Transitioning from socialism to pragmatic, technological solutions.
commentary by Tony Cartalucci
Building things, making things, technological and scientific
progress moves forward the frontier of human knowledge
and makes all that follows in its wake more accessible and
affordable to the average person.
Bangkok, Thailand April 29, 2011 – Why is medical care subsidized by insurance schemes and socialism? The answer is quite obvious in that medical care requires highly trained practitioners and state-of-the-art technology to provide the absolute best care. Such trained practitioners and technology is of limited supply, in great demand and thus incredibly expensive to procure for the average person without financial assistance, be it from insurance schemes or socialist handouts.
However, perpetually subsidizing medical care will never address the underlying cause of its scarcity and in turn, its incredible price. Subsidizing is also unsustainable economically. It requires rationing and difficult “moral” decisions to be made regarding who receives what treatment. Such scenarios belittle both human dignity and the full potential of humanity in general.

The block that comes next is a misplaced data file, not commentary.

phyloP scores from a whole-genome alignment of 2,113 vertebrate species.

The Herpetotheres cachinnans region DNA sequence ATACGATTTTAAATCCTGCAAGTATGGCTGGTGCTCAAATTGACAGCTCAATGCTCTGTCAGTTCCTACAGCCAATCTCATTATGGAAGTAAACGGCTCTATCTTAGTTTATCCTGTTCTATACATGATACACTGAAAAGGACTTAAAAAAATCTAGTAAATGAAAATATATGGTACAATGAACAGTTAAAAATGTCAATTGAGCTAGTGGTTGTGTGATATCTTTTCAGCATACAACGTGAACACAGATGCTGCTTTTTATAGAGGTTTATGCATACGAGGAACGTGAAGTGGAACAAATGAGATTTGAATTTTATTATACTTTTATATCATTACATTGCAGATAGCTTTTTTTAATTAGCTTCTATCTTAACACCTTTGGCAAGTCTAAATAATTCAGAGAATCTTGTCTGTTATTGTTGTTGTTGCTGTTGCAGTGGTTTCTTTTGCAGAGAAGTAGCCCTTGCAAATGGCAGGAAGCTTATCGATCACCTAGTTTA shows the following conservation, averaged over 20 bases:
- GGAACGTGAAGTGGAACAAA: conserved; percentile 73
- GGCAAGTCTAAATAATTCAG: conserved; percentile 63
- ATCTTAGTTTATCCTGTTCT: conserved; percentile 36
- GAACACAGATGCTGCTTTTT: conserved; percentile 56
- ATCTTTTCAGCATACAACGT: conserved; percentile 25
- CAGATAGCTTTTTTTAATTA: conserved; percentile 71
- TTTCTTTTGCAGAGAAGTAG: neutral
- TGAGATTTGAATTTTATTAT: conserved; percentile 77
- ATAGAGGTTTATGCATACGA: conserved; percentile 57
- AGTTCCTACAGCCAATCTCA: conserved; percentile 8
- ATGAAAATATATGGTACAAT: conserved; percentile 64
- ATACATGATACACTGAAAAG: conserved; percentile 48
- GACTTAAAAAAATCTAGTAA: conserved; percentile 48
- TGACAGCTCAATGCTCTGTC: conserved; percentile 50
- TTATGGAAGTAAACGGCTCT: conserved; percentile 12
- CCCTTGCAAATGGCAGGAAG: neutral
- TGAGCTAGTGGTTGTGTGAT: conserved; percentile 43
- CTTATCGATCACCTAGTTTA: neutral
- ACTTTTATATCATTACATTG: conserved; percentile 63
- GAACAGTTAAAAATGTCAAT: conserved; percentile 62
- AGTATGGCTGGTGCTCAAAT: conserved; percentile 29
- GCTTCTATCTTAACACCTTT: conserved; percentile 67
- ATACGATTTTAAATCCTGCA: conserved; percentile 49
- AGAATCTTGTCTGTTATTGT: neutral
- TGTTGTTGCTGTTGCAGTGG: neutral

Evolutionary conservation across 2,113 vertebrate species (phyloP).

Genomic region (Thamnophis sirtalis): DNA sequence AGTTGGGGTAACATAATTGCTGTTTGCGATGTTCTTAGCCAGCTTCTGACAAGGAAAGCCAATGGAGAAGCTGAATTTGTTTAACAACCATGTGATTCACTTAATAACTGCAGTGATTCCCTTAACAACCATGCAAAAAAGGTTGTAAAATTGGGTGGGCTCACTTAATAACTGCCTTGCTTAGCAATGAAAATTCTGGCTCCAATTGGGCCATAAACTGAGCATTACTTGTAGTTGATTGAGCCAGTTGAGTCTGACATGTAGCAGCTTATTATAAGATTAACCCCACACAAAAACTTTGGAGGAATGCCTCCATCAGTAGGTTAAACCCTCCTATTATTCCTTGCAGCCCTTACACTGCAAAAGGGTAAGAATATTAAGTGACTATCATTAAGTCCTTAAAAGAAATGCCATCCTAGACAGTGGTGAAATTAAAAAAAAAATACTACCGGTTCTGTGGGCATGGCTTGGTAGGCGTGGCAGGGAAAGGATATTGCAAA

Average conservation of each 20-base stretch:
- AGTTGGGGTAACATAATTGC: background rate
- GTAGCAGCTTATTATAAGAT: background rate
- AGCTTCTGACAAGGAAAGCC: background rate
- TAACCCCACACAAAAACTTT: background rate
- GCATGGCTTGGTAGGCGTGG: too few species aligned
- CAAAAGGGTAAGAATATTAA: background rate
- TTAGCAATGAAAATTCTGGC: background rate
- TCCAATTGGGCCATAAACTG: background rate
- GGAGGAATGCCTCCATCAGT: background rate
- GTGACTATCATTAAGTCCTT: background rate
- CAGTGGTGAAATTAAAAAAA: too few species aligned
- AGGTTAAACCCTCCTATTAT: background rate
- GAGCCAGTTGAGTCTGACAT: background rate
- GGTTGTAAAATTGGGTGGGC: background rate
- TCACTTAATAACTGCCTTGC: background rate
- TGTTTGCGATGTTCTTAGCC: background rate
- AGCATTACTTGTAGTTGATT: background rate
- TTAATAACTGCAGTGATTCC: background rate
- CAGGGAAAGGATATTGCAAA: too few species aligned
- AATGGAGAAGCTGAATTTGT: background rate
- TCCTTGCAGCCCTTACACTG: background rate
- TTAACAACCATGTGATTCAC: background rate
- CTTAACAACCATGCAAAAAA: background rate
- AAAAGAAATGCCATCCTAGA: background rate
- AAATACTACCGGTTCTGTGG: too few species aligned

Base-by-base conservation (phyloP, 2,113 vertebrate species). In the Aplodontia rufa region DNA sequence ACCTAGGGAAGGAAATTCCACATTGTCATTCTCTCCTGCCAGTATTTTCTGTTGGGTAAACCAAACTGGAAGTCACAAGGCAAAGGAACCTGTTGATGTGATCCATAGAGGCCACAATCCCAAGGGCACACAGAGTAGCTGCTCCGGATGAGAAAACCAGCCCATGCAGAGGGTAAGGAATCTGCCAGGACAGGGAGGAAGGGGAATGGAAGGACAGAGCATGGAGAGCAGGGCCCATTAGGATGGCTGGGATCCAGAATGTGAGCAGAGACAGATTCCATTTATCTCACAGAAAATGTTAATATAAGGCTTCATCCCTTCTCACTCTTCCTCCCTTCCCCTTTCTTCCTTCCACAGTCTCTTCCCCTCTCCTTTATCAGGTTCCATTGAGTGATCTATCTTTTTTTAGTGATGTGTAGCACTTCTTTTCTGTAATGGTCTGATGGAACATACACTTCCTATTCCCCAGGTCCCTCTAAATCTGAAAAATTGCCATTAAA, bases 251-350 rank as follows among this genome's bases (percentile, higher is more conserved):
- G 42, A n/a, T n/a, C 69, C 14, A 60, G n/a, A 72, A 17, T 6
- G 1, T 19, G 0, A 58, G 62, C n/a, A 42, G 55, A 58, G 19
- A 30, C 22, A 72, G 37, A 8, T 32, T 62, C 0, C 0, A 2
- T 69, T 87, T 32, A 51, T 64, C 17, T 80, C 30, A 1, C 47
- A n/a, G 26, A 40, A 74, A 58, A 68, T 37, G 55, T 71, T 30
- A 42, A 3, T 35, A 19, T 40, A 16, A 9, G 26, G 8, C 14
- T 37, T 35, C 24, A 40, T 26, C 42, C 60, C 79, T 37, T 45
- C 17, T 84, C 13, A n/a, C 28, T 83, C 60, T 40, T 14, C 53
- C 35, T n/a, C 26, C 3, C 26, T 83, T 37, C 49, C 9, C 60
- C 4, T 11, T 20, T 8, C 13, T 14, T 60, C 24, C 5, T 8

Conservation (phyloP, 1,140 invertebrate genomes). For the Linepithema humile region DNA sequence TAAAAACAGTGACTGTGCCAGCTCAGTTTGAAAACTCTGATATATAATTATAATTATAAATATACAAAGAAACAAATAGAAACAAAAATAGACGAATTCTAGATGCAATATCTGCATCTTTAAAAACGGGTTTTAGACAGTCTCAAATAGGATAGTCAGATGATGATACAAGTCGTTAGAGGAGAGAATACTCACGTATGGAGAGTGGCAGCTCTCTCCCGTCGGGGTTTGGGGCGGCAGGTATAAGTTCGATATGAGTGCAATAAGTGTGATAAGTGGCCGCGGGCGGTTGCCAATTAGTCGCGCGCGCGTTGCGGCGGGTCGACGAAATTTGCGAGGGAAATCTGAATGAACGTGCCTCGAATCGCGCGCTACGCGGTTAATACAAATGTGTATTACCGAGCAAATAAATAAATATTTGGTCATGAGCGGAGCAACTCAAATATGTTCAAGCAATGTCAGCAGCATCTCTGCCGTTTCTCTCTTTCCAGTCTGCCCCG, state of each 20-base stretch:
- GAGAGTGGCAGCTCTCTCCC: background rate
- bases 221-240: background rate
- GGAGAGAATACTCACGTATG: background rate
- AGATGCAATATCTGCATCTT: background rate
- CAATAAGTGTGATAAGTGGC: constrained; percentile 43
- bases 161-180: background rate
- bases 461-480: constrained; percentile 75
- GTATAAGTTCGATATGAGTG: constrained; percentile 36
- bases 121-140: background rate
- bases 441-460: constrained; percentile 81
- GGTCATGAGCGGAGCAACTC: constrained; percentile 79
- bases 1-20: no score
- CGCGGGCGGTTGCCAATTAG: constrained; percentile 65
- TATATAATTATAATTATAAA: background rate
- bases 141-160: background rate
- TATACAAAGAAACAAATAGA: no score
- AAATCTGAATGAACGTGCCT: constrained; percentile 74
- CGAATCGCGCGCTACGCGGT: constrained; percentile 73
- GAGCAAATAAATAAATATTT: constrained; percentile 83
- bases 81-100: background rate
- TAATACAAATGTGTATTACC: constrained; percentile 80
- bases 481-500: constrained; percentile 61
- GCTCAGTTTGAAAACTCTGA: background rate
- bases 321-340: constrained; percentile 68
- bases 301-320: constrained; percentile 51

Of course no one could seriously suggest people deserve to be denied medical care for the simple fact that they cannot afford it. The sad reality is that many people do not receive the best treatment available, subsidized or not, because neither they nor the state can afford it. So what is the answer? When is it ok to subsidize political solutions and what can be done to find permanent, pragmatic, technical solutions?
The answer is quite simple – perhaps so simple, especially when divorced from political ideology, it eludes understanding in today’s political arena. Socialist handouts are tools. Like any tool they are only as good as the people using them. While the intentions of socialist medicine, welfare, education and so on seem noble, in reality they are primarily used by self-serving crooked politicians as bribes handed out in exchange for the voting public’s servile dependency on a particular political agenda. Generations of voting blocs have been created using socialist handouts in just this fashion. Pragmatic solutions are never seriously pursued because pragmatic, permanent solutions – while alleviating entirely any particular social problem – would undermine the real purpose of the handouts, namely, building a dependent, servile voting bloc.
However, let us imagine socialist handouts for a particular social problem such as medical care applied in the context of a temporary stop-gap measure. While people are subsidized for care, the commitments are temporary and voluntary only to prevent people from dying without proper treatment. Meanwhile, investments are put into education and biomedical technology with specific benchmarks and time frames in mind. Simultaneously, barriers such as crippling “intellectual property rights” and monopolizing business practices are eliminated to allow real competition to flourish.